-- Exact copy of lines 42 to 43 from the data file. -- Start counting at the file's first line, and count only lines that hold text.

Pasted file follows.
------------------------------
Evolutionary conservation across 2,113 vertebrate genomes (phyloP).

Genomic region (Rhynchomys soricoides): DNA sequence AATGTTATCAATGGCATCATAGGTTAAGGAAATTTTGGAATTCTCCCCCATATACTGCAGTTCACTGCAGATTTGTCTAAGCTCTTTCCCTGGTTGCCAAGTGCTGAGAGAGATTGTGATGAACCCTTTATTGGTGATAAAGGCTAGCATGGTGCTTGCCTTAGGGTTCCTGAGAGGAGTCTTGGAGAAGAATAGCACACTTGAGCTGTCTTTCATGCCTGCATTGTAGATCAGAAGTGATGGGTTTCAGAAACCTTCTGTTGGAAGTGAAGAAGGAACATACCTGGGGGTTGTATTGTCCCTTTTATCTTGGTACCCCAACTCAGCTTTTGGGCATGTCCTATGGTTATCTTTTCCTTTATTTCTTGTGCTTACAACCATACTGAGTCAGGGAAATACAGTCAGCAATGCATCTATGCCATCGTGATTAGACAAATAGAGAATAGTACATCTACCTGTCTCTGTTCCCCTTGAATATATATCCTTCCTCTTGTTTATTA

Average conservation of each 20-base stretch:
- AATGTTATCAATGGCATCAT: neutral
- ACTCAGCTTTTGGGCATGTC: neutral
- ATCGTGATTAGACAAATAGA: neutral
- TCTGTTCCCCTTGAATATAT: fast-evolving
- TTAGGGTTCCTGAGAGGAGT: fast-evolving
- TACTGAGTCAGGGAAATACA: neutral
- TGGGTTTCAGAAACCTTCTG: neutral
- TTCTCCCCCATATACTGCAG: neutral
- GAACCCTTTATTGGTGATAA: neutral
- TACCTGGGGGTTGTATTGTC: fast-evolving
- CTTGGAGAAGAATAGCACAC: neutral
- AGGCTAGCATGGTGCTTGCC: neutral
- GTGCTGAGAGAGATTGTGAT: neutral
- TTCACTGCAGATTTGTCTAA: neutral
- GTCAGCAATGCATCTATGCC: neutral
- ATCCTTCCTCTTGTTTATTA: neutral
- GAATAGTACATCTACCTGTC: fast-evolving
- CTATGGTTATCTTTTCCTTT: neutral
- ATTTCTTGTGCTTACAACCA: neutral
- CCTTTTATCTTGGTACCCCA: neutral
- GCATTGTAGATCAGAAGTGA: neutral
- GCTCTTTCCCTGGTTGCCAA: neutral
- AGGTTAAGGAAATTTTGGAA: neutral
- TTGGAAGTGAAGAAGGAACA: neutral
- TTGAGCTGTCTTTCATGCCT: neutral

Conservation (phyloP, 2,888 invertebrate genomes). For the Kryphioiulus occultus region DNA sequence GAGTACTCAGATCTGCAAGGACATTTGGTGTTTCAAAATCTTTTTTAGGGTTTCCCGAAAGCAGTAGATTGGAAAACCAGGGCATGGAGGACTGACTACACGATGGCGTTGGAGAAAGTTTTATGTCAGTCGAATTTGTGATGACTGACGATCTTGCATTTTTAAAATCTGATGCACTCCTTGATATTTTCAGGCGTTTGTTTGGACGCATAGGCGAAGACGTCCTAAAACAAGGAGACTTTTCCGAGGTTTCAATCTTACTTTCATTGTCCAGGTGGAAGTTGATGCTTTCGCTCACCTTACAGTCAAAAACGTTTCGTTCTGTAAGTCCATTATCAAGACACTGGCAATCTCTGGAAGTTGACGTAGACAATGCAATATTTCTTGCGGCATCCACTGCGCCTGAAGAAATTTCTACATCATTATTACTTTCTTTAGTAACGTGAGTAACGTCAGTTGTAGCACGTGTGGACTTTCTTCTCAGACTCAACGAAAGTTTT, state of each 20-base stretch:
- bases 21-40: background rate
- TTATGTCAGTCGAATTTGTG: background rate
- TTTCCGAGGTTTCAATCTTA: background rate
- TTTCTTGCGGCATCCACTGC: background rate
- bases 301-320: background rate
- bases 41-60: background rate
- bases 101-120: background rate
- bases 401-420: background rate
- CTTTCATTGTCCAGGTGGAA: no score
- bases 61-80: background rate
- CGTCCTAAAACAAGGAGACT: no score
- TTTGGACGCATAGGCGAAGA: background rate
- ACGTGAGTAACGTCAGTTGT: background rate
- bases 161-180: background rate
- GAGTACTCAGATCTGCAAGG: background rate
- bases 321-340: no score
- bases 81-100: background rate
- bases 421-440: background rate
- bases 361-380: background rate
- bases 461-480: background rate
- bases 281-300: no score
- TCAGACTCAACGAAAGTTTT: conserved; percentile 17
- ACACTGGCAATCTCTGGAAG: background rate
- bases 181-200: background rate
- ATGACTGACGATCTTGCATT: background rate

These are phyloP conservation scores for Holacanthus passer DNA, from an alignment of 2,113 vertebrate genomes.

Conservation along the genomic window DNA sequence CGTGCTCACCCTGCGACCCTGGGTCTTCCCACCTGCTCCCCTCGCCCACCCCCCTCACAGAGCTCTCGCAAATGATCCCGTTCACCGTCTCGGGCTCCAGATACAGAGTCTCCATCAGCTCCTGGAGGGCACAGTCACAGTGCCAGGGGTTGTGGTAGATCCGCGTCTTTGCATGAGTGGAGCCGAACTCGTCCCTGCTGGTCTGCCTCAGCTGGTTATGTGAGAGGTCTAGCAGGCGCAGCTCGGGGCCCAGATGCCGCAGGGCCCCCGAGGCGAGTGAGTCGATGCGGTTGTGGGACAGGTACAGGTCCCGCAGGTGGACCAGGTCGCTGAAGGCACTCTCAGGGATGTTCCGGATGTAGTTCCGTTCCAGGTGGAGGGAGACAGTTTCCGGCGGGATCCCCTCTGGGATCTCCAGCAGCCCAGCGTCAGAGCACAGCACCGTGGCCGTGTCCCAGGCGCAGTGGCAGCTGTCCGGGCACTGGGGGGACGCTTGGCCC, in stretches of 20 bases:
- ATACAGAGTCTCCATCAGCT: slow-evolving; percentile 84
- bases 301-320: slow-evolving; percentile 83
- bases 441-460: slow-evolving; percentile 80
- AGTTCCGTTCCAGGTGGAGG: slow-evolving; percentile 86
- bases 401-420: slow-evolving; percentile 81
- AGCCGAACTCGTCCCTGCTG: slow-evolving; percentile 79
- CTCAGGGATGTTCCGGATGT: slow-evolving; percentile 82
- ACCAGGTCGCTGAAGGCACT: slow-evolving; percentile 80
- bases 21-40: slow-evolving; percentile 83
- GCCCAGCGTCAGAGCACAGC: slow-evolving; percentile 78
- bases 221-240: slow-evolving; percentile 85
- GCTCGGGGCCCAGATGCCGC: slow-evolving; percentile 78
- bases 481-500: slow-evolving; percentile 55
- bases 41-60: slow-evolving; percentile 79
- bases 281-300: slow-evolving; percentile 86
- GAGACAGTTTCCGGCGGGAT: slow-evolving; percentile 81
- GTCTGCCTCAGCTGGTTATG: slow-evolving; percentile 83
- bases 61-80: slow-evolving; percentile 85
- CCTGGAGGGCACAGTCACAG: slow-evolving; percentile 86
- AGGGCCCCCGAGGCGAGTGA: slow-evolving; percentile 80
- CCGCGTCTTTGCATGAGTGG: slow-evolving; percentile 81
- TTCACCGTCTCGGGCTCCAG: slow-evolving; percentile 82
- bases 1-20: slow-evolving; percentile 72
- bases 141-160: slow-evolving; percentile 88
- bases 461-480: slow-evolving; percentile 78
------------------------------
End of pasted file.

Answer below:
- ACGTGAGTAACGTCAGTTGT: background rate
- bases 161-180: background rate